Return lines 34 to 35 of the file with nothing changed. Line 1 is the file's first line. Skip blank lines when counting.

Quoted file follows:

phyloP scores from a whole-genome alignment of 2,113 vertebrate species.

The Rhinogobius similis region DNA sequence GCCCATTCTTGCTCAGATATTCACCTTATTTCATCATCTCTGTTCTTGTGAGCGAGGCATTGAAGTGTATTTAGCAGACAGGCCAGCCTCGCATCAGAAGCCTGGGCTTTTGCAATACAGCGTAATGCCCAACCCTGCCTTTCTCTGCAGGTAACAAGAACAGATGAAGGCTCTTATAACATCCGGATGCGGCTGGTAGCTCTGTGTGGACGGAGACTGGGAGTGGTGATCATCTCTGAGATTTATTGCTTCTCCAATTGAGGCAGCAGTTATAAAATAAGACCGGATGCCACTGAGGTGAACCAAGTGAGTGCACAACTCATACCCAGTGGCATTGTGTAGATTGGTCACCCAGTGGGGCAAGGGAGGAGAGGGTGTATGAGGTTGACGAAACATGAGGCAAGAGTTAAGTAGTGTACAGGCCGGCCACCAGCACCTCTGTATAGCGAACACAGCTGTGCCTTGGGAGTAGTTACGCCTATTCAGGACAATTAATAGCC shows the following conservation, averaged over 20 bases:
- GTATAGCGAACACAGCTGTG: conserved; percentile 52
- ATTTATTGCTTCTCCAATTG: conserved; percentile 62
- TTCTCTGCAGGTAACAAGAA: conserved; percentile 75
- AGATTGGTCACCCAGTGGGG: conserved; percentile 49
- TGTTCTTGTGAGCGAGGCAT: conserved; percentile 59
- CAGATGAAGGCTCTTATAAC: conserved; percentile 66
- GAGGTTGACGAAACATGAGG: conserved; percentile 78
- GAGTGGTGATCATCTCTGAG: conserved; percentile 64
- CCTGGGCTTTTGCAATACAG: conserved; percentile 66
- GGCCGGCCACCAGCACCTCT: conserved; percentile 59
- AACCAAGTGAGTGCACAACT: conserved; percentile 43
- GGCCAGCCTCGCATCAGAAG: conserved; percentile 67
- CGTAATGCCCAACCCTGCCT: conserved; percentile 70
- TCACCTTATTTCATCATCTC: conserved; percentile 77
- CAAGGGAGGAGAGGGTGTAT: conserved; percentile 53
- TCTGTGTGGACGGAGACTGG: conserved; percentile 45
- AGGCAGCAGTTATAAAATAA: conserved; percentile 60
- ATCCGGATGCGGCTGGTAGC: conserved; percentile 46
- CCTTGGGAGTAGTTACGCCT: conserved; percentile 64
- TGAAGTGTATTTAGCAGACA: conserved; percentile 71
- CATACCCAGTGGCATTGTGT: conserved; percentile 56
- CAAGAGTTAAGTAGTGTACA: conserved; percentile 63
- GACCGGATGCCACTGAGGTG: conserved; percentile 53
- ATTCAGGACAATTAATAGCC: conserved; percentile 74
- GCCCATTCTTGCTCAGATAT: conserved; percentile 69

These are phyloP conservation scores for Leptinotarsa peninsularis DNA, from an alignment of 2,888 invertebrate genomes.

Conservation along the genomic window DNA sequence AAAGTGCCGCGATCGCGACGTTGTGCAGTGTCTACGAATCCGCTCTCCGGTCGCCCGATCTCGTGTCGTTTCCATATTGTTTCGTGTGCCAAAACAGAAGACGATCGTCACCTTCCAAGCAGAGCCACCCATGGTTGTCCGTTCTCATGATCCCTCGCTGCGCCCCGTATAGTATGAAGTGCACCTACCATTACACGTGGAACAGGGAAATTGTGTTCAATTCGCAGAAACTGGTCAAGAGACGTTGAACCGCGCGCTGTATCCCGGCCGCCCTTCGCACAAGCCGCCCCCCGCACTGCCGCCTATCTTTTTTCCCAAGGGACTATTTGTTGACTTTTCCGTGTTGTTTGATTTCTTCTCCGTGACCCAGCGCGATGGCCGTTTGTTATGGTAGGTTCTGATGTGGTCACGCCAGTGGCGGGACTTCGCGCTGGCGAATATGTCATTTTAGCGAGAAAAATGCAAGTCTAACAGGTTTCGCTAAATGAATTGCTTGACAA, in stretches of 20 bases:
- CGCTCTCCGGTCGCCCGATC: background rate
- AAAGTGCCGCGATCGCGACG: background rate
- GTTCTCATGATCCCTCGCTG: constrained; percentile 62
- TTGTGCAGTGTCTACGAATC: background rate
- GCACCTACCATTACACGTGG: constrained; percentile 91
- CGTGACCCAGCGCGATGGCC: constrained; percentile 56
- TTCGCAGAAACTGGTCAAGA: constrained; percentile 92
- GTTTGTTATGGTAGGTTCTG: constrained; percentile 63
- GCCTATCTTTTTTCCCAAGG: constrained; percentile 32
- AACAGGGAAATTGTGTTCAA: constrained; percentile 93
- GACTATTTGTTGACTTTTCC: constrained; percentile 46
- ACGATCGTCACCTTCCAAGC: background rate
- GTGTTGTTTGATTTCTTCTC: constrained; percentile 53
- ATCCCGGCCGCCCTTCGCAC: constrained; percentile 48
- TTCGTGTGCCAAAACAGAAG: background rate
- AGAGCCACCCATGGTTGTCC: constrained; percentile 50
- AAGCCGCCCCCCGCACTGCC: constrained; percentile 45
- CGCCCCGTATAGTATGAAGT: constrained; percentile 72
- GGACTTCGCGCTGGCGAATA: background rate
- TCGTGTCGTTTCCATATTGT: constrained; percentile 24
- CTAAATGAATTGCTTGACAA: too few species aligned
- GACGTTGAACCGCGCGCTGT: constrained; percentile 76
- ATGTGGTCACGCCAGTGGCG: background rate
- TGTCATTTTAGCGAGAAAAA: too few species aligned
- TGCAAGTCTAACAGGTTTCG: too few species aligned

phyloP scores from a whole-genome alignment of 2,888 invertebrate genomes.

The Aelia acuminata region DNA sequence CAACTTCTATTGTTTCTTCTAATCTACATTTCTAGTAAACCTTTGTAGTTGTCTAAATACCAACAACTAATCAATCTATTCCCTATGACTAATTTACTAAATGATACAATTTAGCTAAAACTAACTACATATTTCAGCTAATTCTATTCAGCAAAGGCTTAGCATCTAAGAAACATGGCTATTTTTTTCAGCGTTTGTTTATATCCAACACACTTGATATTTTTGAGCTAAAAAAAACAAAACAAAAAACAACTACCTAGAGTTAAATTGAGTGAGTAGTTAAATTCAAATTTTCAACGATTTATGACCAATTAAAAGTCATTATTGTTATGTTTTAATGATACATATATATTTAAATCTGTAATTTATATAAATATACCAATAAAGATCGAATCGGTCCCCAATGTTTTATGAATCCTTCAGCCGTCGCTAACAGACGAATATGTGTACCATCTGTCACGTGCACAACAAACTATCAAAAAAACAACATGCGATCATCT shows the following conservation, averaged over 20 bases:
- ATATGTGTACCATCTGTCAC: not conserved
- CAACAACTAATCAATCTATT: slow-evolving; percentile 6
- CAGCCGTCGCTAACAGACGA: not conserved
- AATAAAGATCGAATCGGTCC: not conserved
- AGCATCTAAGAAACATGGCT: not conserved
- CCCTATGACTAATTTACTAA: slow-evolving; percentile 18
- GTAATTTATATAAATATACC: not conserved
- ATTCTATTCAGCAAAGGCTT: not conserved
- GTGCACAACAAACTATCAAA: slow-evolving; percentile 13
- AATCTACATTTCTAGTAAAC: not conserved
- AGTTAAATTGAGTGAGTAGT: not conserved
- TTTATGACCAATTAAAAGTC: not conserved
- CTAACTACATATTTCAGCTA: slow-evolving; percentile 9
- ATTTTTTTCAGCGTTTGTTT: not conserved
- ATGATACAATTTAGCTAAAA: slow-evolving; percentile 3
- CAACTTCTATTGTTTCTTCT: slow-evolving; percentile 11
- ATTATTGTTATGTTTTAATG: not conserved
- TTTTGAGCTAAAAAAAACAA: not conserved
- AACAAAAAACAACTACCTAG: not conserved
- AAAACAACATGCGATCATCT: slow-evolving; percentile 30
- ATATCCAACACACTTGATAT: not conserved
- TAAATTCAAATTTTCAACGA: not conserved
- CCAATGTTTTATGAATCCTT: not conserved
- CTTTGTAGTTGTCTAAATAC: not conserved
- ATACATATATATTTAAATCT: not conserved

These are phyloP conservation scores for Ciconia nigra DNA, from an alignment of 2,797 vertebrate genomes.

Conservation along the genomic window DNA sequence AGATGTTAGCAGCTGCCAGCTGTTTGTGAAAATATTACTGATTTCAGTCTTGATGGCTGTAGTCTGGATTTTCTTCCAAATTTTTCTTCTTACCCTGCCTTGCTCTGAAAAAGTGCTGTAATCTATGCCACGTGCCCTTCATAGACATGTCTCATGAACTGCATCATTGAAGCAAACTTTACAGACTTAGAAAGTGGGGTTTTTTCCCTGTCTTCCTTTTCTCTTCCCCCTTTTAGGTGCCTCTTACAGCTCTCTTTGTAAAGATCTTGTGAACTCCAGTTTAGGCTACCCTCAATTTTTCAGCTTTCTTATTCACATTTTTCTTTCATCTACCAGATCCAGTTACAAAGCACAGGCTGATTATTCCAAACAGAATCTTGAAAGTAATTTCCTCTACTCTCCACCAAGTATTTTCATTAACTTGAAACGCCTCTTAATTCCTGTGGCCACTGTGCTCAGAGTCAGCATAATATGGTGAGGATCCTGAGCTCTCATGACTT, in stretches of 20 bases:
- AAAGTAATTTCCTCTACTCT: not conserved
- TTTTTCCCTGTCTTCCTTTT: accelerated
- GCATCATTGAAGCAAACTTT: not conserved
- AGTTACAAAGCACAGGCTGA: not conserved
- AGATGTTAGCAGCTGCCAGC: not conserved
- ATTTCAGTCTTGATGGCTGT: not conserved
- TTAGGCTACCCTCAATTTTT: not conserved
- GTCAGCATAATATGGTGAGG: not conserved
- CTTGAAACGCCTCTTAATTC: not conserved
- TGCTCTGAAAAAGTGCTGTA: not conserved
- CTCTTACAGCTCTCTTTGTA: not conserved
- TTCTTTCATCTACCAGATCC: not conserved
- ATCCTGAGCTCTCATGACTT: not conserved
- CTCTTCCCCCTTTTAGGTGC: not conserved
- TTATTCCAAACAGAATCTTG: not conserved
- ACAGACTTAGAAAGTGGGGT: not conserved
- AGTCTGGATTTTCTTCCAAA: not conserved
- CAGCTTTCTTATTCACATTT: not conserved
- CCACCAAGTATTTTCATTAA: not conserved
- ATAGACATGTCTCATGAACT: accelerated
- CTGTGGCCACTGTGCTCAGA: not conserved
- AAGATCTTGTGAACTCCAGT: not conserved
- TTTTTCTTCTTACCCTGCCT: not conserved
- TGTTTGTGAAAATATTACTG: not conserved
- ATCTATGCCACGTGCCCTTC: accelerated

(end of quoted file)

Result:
- GCACCTACCATTACACGTGG: constrained; percentile 91
- CGTGACCCAGCGCGATGGCC: constrained; percentile 56